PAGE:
Located in the northern part of Baja California Sur, (BCS) seven hours by car from the state’s capital of La Paz, Mulegé is, quite literally, an oasis in the desert.
Founded by Jesuits in the early 1700s on the banks of the Santa Rosalía river, the town of around 4,000 people has seen its economy shift from fishing and agriculture to tourism in recent years.
But these days visitors are decidedly not welcome. Townspeople have barricaded the road.
The threat of coronavirus became a reality when Mulegé registered its first case last week, and an outbreak could easily decimate the municipality’s nearly nonexistent medical structure.
“We don’t have any specialists, we don’t have labs, we don’t have x-rays, we don’t have supplies. We are being sent to war without weapons,” said Doctor Jose Antonio Espinoza Tirado.
Espinoza and around 100 doctors from the nearby town of Santa Rosalía, population 15,000, are working under protest due to the pandemic, taking five minutes of silence each day to express their dissatisfaction. They have been asking the government for adequate medical supplies for the past year, even before coronavirus became a reality.
The municipality of Mulegé has about 60,000 residents, but the hospital only has three ventilators, says Espinoza.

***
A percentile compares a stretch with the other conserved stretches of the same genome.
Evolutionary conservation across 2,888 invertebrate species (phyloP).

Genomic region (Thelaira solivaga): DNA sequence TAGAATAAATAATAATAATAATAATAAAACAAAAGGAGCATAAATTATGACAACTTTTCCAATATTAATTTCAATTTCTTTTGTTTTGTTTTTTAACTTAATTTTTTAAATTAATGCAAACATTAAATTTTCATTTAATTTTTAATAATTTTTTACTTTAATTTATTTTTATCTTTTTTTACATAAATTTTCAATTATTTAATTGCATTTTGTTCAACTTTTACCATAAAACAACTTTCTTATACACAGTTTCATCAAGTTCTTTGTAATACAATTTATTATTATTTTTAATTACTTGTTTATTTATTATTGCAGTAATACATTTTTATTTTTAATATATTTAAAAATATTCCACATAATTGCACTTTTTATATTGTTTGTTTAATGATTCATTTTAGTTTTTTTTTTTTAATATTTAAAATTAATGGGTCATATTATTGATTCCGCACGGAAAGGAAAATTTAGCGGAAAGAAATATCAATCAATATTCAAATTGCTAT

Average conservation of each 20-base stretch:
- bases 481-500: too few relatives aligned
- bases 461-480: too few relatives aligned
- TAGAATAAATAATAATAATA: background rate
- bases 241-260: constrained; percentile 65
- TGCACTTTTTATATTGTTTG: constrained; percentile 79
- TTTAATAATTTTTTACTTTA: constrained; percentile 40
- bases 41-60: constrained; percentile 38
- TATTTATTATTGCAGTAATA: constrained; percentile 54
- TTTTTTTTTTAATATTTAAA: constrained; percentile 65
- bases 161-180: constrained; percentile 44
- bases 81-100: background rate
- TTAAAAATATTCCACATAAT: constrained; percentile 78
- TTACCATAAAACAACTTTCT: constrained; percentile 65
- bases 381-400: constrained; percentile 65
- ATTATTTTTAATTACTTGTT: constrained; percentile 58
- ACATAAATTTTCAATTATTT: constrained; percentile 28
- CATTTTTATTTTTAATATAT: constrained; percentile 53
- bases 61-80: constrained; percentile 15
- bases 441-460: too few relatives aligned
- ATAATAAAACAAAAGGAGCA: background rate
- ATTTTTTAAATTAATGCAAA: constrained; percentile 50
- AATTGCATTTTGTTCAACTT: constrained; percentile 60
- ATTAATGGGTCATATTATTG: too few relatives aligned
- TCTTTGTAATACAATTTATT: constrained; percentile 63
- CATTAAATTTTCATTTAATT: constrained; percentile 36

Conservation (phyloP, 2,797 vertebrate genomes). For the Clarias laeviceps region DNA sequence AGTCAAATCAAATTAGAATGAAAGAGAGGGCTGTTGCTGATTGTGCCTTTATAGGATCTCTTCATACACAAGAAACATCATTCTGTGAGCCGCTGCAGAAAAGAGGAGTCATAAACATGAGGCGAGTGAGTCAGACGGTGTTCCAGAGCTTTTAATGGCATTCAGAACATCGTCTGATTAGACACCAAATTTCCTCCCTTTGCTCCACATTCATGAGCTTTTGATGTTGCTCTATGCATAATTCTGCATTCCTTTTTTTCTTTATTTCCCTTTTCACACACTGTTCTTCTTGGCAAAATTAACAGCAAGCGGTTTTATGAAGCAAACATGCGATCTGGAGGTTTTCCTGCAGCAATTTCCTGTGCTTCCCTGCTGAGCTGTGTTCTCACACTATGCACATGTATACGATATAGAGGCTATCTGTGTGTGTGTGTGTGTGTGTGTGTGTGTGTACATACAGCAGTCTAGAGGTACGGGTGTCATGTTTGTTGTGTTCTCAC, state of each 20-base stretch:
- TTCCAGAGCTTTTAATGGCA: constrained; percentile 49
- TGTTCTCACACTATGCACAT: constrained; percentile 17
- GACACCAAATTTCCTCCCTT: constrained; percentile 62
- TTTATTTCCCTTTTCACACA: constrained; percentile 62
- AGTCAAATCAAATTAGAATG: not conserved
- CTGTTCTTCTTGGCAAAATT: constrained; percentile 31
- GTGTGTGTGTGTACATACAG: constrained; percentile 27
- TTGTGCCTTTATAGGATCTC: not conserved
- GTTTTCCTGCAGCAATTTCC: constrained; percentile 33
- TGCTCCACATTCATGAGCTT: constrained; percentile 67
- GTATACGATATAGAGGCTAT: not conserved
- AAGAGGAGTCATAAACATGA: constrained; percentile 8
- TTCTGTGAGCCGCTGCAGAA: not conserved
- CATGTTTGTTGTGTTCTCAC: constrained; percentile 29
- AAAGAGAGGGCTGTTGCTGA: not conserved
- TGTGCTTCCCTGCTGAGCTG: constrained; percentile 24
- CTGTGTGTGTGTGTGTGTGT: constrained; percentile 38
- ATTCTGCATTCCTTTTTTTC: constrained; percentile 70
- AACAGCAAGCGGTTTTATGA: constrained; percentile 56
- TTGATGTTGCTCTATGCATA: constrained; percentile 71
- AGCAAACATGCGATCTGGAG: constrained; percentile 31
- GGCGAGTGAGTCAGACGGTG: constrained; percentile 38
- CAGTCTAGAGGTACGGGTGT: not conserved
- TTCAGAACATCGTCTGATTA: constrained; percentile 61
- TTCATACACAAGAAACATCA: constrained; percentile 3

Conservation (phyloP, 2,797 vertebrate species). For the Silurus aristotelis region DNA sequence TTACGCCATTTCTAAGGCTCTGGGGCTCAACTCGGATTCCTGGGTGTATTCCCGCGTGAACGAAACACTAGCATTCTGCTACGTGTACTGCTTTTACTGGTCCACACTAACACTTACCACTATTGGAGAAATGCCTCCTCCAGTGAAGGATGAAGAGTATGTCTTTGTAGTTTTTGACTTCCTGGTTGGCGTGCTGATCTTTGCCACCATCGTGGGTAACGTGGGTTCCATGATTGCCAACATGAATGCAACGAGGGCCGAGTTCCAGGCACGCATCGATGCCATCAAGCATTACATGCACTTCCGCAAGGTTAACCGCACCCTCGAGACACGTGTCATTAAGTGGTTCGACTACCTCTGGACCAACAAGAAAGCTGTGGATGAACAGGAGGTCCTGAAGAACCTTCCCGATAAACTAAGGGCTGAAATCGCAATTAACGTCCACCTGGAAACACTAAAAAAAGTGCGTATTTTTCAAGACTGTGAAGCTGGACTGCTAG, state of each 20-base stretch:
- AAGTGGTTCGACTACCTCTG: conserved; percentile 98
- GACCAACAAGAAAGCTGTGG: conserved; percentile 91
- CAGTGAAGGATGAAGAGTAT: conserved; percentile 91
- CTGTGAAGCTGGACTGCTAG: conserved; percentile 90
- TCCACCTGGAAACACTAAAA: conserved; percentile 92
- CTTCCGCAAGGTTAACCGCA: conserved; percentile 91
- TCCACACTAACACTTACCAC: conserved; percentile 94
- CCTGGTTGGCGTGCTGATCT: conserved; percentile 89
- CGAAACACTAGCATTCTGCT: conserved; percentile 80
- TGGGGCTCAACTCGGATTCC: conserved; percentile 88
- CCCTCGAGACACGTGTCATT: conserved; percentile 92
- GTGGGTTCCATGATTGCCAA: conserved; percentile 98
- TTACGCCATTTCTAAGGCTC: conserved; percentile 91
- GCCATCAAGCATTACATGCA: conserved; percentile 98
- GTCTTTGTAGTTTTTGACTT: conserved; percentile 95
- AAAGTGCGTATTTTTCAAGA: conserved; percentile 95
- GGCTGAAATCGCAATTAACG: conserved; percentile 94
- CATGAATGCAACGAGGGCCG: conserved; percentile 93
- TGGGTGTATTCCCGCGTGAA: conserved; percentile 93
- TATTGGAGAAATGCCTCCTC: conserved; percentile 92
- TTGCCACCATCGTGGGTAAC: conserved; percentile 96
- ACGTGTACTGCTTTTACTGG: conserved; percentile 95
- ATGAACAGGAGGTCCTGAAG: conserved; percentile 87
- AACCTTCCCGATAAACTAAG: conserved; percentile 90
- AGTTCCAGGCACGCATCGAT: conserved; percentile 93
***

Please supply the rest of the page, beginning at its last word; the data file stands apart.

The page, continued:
“Imagine if a patient were to become seriously ill, and we don’t have what we need here,” he said. “What they have sent us isn’t enough.”
On April 15, Mayor Felipe Prado Bautista railed on social media against residents who are not respecting the quarantine and refuse to stay at home.
“This Saturday and Sunday, whoever walks the streets without any justifiable reason, instead of an economic sanction, what do you think about 12 hours of social service [in the cleaning area] of a hospital or clinic in the municipality?” he posted.
The entire state of BCS is reeling from the effects of coronavirus, with the highest number of cases per capita in all of Mexico — 20.38 per 100,000 residents. The state currently has 158 confirmed cases and has recorded six deaths.